PARLIAMENT voted on June 20 to cancel the monopoly enjoyed by incumbent telecom services provider Slovenské telekomunikácie (ST) as of January 1, 2003.
The move will require ST to rent its 'local loop' - the physical cables connecting urban telecom hubs to household and business customers - to competitor firms, many of which plan to offer advanced data transfer services through the lines.
While the change to the nation's Telecom Law will bring market rules in line with European Union requirements, however, ST has said it will result in higher rather than lower prices for telecom services, and had lobbied for the change to be delayed for a year.
The firm said its competitors would use the change to try to lure away its most lucrative business customers, leaving ST with the low-return burden of domestic users.
"Alternative operators will use the new law to rent local loops from ST to pick only the most attractive corporate customers," said ST in a prepared statement.
"They will not be interested in providing services to individual households. They will be able to select the most profitable services, while ST will be left with providing less profitable or even non-profitable services."
The company will continue to have a legal duty to provide public telephone service.
ST said approval of the amendment would likely increase user prices for telecom services. Slovakia already has the highest Internet connection rate prices of the countries of the Organisation for Economic Cooperation and Development (OECD), when domestic purchasing power is taken into account.
"Unbundling [renting out] local loops would force us to speed up our price rebalancing," the firm said, referring to a policy which will increase prices for services which lose money.
ST says it provides dial-up connections to the Internet and monthly telephone services at a loss, forcing the company to cross-finance these crucial services.
"Originally, rebalancing was supposed to take place from 2000 to 2005, to make its impact socially and politically bearable," the firm said. "We wanted to avoid this, with respect to our customers. But it's not possible to have 'European' laws and 'Slovak' prices."
While cancellation of ST's monopoly in 2003 has been envisaged for years, the firm has said the law should be postponed by another year, as few customers would benefit from it now.
"The amendment is discriminatory not only for our company, but for our customers as well," said ST, which is 51 per cent owned by the German Deutsche Telecom.
However, ST's competitors, many of whom are united in the Association of Telecom Operators (ATO), said that market forces should be allowed to guide which customers they would target and which services they would offer.
"Alternative operators are naturally interested in big customers. They try to behave economically - to keep investments low and profits high," said Vladimír Ondrovič, head of the ATO.
"However, these operators will definitely also be interested in households, including all services that could be provided, like voice service and Internet."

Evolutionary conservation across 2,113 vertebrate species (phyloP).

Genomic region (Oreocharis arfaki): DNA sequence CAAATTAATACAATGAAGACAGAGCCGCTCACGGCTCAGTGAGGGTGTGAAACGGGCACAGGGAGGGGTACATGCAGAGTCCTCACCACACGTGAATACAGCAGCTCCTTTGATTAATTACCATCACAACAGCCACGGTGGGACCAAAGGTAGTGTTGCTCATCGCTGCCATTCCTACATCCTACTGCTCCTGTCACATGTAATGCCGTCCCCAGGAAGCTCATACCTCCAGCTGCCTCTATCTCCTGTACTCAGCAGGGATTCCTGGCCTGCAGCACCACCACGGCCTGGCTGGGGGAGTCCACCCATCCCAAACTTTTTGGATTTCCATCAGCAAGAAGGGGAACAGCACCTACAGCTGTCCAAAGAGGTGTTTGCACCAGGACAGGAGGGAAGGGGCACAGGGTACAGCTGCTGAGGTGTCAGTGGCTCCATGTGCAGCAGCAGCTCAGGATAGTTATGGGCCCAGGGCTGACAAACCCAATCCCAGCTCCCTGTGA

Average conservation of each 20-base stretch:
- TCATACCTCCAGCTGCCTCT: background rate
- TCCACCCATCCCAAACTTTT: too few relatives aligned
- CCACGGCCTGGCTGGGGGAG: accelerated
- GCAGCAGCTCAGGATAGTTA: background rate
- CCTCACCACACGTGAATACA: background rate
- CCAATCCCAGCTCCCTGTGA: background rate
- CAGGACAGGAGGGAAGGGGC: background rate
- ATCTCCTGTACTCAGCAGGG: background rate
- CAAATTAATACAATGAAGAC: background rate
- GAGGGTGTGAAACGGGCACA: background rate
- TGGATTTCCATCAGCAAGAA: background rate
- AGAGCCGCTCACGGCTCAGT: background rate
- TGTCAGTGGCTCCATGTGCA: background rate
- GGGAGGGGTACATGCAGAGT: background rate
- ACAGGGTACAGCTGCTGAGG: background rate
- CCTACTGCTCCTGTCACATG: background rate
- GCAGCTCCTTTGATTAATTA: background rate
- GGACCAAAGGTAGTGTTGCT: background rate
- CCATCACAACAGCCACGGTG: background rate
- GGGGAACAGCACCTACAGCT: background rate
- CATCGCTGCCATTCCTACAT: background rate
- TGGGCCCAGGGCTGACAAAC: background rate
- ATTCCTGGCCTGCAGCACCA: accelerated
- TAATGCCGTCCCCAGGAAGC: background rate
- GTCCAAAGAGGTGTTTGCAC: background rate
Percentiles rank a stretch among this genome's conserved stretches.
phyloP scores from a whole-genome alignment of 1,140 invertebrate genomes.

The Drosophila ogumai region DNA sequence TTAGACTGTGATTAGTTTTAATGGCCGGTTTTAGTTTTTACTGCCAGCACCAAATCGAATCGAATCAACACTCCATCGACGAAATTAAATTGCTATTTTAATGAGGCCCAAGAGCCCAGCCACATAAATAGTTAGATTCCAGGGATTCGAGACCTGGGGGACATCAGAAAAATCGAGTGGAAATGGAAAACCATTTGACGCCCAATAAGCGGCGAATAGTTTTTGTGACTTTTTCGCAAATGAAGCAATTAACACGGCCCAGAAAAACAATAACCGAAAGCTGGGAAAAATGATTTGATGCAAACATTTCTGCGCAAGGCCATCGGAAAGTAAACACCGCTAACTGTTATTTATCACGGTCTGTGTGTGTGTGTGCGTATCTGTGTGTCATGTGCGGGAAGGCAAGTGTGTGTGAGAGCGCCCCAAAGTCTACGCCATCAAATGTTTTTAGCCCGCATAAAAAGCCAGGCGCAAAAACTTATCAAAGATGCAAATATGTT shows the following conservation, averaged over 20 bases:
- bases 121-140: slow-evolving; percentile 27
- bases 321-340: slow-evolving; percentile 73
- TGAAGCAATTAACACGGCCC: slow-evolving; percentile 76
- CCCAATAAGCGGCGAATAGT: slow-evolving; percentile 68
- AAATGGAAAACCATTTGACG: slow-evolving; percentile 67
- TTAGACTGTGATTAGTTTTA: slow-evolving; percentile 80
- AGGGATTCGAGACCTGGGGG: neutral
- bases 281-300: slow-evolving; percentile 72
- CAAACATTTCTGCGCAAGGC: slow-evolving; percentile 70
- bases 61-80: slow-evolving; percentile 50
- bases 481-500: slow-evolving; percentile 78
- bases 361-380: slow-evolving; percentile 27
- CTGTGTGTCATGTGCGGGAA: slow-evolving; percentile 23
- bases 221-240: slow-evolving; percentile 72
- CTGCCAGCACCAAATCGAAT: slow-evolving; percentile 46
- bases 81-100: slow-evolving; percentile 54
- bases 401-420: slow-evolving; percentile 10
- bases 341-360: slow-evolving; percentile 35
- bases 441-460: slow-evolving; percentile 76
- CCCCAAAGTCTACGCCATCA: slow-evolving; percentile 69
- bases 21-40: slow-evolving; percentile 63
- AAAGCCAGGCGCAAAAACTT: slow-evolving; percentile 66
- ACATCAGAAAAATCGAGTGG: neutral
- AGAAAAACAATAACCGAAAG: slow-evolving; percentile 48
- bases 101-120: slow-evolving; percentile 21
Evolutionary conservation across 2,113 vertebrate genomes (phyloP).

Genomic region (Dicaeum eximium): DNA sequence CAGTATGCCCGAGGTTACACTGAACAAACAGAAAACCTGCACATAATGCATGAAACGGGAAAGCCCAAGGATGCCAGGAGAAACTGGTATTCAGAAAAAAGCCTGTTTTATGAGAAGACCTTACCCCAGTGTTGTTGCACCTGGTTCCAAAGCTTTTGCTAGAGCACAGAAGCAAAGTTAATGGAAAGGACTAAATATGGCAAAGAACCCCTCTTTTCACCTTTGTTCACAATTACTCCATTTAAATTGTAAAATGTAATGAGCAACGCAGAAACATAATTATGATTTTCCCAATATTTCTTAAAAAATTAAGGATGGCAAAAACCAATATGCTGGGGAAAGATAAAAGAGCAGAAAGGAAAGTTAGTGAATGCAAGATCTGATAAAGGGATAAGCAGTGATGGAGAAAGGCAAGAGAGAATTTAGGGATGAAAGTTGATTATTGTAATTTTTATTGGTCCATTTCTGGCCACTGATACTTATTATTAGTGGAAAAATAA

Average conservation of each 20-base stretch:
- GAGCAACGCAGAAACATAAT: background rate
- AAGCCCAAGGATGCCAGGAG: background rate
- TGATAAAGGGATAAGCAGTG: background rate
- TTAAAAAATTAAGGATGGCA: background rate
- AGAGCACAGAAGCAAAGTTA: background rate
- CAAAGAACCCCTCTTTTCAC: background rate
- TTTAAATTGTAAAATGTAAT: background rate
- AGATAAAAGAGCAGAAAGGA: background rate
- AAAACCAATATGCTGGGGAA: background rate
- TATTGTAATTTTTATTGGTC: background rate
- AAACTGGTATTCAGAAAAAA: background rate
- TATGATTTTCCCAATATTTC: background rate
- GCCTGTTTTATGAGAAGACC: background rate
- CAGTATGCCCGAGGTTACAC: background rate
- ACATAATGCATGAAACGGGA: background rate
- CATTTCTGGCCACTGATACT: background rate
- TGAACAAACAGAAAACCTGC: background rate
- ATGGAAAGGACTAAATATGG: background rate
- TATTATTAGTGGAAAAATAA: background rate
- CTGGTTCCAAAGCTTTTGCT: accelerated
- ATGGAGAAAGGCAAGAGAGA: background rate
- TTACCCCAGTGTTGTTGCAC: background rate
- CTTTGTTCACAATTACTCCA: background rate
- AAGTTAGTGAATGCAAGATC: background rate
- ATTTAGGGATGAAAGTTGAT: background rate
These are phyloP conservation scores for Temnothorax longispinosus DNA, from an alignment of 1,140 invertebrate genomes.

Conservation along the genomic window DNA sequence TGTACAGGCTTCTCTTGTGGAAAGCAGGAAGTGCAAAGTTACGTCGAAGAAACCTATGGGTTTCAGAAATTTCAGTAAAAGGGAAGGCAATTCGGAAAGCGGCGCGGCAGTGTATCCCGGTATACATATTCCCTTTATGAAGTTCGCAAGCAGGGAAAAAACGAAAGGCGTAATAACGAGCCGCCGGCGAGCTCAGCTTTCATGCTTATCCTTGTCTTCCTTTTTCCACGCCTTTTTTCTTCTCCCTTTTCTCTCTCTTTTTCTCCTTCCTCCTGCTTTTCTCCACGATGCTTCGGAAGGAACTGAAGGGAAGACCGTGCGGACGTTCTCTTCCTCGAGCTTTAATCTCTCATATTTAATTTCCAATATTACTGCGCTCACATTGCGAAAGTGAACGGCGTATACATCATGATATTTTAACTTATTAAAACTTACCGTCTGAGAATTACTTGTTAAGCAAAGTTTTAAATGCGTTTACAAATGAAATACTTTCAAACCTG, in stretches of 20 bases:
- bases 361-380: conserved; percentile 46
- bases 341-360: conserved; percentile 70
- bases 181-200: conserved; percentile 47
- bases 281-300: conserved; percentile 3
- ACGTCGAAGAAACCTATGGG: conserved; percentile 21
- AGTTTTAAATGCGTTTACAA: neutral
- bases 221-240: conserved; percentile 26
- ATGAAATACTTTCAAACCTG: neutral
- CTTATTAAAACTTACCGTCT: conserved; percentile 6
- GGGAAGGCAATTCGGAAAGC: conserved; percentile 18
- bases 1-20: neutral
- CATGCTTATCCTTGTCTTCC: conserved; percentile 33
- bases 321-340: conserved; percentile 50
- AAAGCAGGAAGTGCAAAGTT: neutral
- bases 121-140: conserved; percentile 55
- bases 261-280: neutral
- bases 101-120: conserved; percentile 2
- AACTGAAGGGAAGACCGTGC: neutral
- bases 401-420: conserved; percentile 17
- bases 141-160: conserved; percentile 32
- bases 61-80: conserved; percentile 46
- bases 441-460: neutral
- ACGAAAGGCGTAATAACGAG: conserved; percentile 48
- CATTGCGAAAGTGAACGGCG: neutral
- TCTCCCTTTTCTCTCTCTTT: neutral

ATO Executive Director Jiřina Perényiová added that "the successful companies will be those which are able to keep costs low and still gain profit. If ST is able to do it, they can be successful. If others do it better - so be it. It's not important to say what plans each company has and whether it will be interested in the residential sector. The most important thing is to create equal conditions for everyone, and to let the situation develop according to market forces."
Ondrovič also disputed that unbundling would disadvantage ST, saying that "unbundling is related only to local loops, which are not fully used by ST. They do not have to rent the loops which they use, and they will rent the loops at a price they agree with each company. If they can't come to an agreement, the Telecom Office [market regulator] will set the price."
Perényiová added that although ST's monopoly would be formally cancelled from the beginning of 2003, "the whole of next year will be spent preparing the conditions and solving the technical problems before renting can be realised in practice."
The government, the main backer of the change, explained that cancelling the monopoly in the long term would promote the development of more sophisticated telecom services in Slovakia that have until now been held back.
"The law should have a positive impact especially in the provision of Internet services and access to broadband multimedia services. The business sector will also be strongly influenced by the quick increase in competition in the provision of telecom services through the fixed line network," the government said in a report accompanying the law.
This opinion is shared by the wider telecom business community. "The passing of the law is a very positive step. The unbundling of the local loop is an advantage for the competition," said Dag Storrosten, head of Slovakia's second largest Internet service provider, Nextra.
Among other welcome changes, the law will increase the powers of the Telecom Office by raising the fines it can apply to companies which break the rules. The office, whose budget is paid by the Telecom Ministry, 34 per cent owners of ST, has been criticised in the past for being ineffective in enforcing the rules of the game.
Finally, the amendment puts Slovakia in the club of countries which have abandoned state telecom monopolies in favour of market conditions, a move in line with the nation's desire to enter the European Union by 2004.
"We are probably the last European country where a monopoly in voice service exists," the ATO's Ondrovič said.
"None of our neighbors has this monopoly any more."